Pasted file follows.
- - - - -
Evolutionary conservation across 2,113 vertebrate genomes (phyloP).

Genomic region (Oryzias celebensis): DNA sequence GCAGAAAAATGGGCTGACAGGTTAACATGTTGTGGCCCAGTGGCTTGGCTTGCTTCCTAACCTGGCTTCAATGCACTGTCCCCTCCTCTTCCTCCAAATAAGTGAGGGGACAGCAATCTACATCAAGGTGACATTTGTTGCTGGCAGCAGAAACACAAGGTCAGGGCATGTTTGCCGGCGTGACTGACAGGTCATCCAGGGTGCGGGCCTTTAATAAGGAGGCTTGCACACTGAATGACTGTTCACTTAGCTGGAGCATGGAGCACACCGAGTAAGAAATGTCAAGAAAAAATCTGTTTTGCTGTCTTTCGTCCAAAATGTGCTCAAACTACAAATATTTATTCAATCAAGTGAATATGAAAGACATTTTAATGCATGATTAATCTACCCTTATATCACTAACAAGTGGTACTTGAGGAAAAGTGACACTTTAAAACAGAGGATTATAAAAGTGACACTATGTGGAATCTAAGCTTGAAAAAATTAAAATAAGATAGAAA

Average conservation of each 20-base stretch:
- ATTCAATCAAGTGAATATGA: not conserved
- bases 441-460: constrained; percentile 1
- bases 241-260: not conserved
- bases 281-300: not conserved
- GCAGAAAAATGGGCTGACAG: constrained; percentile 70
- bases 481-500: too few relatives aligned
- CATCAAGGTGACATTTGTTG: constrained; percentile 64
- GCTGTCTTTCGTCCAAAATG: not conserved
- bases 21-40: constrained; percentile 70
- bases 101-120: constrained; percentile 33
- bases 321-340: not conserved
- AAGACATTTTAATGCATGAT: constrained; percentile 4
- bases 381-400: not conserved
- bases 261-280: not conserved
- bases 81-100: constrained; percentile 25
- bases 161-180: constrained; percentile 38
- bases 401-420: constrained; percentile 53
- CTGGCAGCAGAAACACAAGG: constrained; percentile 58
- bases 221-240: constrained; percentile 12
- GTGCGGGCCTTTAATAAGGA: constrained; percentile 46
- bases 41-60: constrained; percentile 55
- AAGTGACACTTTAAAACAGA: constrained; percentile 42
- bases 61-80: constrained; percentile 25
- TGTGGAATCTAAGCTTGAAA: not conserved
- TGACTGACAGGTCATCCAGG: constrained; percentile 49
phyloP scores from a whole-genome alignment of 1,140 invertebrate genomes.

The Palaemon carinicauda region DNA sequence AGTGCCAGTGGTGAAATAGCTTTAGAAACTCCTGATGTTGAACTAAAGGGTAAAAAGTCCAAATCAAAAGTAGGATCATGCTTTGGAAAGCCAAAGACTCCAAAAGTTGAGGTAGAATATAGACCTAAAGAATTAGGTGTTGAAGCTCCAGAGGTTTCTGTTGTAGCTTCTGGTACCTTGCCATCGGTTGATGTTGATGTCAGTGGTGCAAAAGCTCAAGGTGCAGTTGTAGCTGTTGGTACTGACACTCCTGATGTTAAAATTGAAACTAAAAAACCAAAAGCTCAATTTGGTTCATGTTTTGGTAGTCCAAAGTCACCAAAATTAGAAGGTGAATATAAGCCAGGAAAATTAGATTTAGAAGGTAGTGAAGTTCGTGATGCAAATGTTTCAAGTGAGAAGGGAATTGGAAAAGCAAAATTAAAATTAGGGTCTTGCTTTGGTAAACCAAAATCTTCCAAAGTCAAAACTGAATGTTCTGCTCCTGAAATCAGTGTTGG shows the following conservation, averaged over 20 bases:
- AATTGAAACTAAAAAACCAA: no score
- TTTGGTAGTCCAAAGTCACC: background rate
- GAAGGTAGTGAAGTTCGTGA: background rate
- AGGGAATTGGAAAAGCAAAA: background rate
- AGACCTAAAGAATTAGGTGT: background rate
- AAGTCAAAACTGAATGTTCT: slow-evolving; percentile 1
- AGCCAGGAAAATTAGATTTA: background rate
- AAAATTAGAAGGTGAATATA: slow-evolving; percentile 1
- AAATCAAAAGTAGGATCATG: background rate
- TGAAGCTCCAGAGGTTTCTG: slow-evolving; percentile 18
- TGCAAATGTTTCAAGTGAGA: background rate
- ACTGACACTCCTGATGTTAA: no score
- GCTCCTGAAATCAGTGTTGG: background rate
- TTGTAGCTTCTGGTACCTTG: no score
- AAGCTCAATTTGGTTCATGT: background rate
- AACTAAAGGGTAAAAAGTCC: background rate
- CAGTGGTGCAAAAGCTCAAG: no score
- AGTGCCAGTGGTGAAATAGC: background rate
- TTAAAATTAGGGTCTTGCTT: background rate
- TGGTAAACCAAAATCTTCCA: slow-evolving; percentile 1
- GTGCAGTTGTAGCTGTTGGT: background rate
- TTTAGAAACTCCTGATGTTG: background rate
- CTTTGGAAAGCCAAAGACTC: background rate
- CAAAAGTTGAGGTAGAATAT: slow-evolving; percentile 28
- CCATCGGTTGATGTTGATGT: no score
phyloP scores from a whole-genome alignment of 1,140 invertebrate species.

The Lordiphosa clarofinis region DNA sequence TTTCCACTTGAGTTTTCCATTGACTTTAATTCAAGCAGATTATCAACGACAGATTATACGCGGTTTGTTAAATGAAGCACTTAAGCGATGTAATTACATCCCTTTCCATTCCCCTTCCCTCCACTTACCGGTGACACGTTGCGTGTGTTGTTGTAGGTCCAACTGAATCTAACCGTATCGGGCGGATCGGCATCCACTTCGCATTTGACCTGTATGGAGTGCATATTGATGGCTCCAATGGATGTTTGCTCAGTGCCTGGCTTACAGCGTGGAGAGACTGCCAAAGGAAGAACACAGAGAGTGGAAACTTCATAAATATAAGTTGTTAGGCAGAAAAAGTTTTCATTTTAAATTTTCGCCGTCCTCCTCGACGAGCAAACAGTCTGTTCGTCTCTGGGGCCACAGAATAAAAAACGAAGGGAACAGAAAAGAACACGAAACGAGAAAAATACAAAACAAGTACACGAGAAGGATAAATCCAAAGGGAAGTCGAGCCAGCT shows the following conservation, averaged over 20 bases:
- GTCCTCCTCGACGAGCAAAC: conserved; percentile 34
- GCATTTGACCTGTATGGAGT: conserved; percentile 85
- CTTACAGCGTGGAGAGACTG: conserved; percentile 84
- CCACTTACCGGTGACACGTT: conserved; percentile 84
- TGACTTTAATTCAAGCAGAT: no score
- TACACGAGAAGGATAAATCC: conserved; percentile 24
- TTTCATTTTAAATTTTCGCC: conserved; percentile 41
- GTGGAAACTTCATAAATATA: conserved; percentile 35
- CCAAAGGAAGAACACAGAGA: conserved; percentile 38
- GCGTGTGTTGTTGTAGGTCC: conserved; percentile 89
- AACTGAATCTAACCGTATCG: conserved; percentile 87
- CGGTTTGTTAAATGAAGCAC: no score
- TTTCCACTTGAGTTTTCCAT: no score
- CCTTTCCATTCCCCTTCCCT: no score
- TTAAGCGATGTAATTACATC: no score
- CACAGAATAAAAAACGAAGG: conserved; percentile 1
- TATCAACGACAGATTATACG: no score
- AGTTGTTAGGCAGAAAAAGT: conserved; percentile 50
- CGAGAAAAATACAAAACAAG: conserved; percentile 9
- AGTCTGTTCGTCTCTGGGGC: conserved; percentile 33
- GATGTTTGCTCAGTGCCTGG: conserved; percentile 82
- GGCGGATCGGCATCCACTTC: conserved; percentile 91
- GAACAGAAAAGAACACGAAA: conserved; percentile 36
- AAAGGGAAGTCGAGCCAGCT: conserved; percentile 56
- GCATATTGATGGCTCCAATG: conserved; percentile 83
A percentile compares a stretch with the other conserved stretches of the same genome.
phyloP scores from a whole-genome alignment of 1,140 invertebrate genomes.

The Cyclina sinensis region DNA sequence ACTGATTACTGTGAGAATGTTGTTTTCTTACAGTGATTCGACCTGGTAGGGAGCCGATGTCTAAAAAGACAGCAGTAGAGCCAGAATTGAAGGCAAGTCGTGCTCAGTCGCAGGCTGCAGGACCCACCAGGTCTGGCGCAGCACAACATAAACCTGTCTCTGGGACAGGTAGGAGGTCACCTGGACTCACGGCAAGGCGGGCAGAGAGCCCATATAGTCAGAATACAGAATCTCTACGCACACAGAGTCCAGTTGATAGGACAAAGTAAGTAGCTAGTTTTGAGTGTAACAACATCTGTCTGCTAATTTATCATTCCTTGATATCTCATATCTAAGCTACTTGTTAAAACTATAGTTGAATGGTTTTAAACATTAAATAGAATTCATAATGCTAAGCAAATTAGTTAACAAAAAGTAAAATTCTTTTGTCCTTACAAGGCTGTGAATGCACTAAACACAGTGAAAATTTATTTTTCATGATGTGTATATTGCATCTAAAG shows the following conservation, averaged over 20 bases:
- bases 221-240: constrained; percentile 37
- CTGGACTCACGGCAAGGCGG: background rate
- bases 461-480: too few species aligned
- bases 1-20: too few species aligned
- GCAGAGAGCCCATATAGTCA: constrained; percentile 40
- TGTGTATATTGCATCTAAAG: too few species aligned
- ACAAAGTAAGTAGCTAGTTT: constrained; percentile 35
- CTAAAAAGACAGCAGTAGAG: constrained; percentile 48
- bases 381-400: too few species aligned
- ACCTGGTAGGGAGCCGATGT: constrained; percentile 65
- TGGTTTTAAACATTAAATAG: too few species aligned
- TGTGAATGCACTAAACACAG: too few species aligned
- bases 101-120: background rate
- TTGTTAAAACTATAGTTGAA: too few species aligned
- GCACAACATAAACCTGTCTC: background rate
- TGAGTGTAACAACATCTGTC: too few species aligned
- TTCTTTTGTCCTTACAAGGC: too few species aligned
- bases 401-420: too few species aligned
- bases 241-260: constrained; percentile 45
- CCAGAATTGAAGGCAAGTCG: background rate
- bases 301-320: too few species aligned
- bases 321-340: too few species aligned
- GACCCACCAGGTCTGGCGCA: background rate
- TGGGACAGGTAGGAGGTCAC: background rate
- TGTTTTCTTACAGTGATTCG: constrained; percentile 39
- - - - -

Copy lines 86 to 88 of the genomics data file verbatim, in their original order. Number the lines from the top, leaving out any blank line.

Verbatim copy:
- bases 221-240: constrained; percentile 37
- CTGGACTCACGGCAAGGCGG: background rate
- bases 461-480: too few species aligned